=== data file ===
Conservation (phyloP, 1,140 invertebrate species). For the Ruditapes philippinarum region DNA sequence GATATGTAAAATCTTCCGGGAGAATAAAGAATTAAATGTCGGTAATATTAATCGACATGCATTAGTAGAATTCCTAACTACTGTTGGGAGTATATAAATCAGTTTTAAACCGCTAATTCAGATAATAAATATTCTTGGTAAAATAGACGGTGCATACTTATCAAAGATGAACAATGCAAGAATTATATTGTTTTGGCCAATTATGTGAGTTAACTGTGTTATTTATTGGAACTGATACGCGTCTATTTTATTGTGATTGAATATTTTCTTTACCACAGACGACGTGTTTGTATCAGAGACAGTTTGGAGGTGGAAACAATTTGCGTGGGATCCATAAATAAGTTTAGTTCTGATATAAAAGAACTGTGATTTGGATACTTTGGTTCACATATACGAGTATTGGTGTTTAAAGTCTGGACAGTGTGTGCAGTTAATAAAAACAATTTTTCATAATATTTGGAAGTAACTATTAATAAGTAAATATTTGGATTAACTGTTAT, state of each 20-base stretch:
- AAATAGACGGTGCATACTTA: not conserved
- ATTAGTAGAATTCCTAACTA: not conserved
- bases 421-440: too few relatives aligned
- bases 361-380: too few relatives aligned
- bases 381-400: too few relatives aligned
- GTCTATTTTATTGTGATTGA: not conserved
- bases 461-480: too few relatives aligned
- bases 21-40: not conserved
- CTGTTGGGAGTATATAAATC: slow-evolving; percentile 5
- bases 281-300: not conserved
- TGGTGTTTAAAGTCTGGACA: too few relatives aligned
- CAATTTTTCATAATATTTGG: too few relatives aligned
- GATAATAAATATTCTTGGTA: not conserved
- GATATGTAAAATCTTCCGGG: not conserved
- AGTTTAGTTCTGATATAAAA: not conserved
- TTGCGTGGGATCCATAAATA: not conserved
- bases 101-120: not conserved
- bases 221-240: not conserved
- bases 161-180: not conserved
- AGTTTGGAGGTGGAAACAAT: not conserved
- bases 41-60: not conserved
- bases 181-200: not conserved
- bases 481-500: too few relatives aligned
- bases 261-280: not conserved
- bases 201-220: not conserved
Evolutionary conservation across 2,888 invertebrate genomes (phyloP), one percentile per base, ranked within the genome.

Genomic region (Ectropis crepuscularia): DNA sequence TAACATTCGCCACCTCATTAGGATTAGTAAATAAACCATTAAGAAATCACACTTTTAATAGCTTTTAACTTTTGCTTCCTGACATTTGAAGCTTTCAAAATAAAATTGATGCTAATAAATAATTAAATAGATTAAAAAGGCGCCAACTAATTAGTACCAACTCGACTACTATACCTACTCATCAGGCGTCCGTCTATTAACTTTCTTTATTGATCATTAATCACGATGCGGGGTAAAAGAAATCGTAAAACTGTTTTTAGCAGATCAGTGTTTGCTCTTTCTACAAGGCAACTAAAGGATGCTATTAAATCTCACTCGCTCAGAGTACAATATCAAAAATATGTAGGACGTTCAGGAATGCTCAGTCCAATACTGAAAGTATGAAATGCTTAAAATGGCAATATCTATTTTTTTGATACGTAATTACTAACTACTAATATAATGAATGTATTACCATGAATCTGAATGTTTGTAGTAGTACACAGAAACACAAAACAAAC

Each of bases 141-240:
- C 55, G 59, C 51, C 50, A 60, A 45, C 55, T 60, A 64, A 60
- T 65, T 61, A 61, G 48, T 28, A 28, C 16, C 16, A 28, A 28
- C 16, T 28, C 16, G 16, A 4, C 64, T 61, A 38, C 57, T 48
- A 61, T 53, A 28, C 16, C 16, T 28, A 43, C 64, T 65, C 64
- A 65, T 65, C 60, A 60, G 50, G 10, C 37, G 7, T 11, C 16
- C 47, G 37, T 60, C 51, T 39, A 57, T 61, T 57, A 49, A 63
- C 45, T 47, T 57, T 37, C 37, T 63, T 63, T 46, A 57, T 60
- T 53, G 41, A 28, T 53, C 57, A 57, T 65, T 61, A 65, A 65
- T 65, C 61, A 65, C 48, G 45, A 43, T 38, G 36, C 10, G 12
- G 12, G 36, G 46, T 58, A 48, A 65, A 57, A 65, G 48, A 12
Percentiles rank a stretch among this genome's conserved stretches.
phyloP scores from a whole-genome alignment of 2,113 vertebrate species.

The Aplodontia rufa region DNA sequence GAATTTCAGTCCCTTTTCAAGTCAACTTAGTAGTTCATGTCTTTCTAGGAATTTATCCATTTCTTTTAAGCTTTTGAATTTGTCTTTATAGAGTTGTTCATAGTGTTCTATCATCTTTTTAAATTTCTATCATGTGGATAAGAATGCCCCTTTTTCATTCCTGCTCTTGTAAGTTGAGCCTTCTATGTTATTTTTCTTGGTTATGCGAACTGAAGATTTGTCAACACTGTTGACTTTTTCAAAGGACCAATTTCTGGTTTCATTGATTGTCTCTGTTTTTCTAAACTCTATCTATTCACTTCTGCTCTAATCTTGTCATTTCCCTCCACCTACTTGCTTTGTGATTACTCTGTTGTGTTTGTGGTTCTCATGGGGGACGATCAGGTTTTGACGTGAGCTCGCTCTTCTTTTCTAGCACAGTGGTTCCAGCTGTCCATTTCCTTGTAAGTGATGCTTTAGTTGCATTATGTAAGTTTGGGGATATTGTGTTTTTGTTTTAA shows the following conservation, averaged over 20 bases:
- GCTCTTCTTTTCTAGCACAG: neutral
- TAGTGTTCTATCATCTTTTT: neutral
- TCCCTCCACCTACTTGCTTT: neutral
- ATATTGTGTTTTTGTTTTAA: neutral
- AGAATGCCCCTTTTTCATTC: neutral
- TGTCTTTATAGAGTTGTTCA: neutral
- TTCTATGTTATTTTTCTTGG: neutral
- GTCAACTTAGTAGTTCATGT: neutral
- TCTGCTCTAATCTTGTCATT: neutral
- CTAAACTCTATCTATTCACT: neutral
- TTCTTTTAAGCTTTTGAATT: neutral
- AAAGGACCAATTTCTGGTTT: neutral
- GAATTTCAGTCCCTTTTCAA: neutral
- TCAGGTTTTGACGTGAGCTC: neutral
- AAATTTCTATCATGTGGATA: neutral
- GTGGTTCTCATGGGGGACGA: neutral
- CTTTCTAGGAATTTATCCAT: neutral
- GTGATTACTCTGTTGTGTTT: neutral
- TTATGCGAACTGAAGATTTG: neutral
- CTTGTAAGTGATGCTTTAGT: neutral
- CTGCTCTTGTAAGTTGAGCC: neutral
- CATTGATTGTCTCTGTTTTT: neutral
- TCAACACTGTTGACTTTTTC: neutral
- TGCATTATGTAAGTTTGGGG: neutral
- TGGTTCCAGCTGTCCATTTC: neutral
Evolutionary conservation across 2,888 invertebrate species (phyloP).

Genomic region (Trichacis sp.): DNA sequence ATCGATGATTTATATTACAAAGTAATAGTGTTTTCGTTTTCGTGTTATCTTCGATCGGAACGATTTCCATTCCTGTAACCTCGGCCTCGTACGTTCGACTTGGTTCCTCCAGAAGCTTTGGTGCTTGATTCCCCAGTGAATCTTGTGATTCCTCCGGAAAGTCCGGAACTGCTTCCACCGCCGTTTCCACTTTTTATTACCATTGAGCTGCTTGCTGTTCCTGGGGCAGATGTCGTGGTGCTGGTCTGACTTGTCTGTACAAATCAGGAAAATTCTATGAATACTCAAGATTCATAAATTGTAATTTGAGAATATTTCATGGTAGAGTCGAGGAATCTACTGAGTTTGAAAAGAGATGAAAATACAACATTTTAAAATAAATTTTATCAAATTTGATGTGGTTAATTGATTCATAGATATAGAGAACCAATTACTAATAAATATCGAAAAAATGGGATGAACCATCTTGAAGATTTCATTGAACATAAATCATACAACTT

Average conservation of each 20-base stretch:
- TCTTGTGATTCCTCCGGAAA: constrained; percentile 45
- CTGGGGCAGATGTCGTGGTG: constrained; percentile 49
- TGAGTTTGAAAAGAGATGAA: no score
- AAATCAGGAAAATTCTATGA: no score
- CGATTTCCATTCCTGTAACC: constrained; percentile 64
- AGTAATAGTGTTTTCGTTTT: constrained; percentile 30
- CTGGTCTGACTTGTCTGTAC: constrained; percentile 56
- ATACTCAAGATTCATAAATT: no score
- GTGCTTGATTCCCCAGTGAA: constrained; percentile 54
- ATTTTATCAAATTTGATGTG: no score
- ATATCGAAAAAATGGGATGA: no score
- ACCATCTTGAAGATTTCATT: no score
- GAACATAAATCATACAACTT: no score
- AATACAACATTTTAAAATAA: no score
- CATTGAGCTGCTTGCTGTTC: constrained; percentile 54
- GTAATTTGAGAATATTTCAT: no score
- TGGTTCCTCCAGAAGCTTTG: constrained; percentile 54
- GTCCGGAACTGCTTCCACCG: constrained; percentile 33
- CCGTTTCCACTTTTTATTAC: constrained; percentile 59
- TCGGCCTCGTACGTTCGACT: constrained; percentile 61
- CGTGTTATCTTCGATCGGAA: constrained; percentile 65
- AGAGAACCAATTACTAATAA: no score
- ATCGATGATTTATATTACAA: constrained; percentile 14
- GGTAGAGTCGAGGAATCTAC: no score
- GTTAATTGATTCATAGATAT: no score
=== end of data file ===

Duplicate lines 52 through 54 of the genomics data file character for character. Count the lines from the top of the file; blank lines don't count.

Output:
- CTAAACTCTATCTATTCACT: neutral
- TTCTTTTAAGCTTTTGAATT: neutral
- AAAGGACCAATTTCTGGTTT: neutral